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On Oct. 21, BRA Day promotes breast reconstruction awareness, access and education

Breast Reconstruction Awareness Day – or BRA Day – offers women a unique opportunity to learn about options for breast reconstruction following a mastectomy. On Oct. 21, 2015, BRA Day events will take place all over Canada and internationally.

BRA Day events give women the opportunity to learn about breast reconstruction from both doctors and patients. Plastic surgeons give presentations about breast reconstruction options, and are available to answer questions and talk about reconstruction. Other presentations give women the opportunity to hear first-hand experiences from women who have undergone reconstruction. Education tables hosted by medical specialists and by former patients offer information and the opportunity to ask questions.

BRA Day attendees can also learn about products and services that may be useful to breast surgery patients in the exhibitor area.

Women considering reconstruction may still have questions that can only be answered by seeing actual results in person, and talking candidly with women who have already had the procedure. That’s why many BRA Day events include a Show & Tell Lounge – a safe space for women only where volunteers who have undergone reconstruction show their real-life results and share their experiences. Seeing actual results and talking openly with women who have had their breasts reconstructed helps women understand what breast reconstruction can achieve, and establish realistic expectations about the procedure.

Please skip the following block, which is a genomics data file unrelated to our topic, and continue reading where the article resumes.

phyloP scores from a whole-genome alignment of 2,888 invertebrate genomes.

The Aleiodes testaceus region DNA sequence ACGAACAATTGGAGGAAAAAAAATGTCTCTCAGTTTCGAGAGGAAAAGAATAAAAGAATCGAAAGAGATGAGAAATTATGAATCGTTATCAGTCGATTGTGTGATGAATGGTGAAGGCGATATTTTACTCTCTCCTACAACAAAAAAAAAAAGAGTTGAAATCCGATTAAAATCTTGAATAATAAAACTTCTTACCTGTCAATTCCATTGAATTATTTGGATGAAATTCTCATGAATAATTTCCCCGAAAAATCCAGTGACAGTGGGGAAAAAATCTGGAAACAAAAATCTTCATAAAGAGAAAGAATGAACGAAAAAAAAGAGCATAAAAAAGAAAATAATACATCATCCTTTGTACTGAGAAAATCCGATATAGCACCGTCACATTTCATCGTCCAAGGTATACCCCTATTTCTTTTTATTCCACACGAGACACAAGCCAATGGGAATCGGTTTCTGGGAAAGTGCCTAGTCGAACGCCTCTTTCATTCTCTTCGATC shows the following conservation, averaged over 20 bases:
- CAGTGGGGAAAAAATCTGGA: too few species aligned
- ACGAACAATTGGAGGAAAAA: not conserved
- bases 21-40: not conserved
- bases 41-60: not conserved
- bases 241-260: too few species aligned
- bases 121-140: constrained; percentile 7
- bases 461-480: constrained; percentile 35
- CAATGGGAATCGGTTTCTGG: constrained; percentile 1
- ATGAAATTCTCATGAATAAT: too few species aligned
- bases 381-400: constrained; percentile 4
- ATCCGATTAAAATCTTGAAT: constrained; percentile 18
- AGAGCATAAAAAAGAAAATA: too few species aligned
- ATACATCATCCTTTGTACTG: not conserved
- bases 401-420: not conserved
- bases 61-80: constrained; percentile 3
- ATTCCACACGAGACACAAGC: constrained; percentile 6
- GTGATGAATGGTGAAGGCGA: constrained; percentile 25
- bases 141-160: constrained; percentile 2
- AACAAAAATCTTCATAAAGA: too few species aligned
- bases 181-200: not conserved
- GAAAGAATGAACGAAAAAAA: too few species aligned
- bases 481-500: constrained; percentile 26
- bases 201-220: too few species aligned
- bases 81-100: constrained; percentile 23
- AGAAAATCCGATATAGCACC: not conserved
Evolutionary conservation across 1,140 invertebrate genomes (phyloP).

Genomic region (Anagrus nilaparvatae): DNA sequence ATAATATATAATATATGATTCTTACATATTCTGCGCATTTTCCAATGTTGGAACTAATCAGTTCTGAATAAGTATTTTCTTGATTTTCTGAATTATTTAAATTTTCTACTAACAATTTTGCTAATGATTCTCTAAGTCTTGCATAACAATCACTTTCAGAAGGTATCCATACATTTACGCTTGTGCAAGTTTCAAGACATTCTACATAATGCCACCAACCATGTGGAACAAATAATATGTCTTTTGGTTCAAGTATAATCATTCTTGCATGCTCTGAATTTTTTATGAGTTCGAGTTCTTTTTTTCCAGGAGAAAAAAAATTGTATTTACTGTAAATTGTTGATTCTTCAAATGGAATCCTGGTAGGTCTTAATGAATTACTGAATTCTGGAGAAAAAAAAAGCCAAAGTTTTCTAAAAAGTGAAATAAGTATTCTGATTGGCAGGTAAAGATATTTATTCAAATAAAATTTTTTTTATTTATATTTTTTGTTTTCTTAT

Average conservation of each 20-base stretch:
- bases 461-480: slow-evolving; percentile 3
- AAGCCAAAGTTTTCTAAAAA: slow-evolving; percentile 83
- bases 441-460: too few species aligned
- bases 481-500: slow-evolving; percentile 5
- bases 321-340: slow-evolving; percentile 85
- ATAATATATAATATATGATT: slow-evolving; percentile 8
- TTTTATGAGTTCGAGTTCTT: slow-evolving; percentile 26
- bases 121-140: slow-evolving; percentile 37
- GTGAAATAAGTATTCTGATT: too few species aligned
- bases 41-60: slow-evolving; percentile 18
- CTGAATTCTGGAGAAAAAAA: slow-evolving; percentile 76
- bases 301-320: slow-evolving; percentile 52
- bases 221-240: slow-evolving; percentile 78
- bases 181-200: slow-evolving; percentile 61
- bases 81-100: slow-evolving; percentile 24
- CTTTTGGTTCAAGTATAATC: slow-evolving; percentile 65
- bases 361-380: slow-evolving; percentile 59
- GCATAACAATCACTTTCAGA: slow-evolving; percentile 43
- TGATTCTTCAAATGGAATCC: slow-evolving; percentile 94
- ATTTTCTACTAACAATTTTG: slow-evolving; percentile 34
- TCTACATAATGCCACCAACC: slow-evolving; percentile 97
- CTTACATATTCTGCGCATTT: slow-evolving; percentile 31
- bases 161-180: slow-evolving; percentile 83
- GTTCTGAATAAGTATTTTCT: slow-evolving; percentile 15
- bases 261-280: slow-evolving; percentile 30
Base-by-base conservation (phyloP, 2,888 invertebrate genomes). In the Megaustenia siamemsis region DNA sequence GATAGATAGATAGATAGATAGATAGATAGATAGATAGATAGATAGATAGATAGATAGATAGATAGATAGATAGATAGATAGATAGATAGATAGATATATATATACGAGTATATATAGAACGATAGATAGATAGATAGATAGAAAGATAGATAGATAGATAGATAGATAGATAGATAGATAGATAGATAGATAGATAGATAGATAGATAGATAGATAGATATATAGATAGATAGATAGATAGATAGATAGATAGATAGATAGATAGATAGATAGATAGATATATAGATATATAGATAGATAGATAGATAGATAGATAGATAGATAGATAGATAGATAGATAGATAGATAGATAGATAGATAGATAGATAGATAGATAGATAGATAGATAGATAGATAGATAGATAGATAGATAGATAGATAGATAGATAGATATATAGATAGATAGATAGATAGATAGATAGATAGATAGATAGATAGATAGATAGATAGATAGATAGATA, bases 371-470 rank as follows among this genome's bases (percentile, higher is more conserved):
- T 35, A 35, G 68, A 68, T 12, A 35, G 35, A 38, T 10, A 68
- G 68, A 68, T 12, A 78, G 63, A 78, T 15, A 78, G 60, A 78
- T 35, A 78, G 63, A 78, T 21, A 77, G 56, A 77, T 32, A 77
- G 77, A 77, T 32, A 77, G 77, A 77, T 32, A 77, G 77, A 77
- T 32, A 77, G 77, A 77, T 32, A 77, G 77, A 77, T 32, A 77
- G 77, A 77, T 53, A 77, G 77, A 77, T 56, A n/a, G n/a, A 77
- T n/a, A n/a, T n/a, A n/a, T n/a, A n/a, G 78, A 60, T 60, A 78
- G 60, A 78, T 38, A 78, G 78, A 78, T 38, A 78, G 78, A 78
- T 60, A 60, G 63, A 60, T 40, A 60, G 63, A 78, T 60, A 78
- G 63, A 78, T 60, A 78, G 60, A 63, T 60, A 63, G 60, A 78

Access, awareness and education

BRA Day was established by Dr. Mitchell Brown, staff plastic surgeon at Women’s College Hospital, in 2011. When Dr. Brown began his practice 20 years ago, he noticed a troubling trend.

“I was seeing a number of women who would come for breast reconstruction, having had mastectomies done many years earlier,” he says. “I would regularly ask the question, what is driving you to consider reconstruction today?”

He heard many variations on the same answer: “I never knew that was an option,” or “I didn’t know it existed” or “No one spoke to me about this at the time of my mastectomy” or “I’ve struggled with a prosthesis for years and just found out that reconstruction is an option.”

“To me, that was unacceptable,” Dr. Brown says. “So the stimulus for BRA Day was to deal with that issue through three primary pillars: access, awareness and education.”

It’s difficult to find conclusive statistics on how many mastectomy patients who are candidates for reconstruction actually have the procedure, but Dr. Brown suspects those numbers remain low.

“It’s my guess that of those who are candidates for it, maybe 30 to 40 per cent now have a good opportunity to undergo reconstruction,” he says. “A good opportunity means they are told about it, that they are provided information, that they’re able to have a team that works collaboratively to provide treatment for the disease and breast reconstruction, either together or in some planned way, and that there is access to a reconstructive surgeon.”

One crucial awareness and education issue is funding coverage for reconstruction. Many women are unaware that breast reconstruction is considered medically indicated surgery, and is covered by OHIP.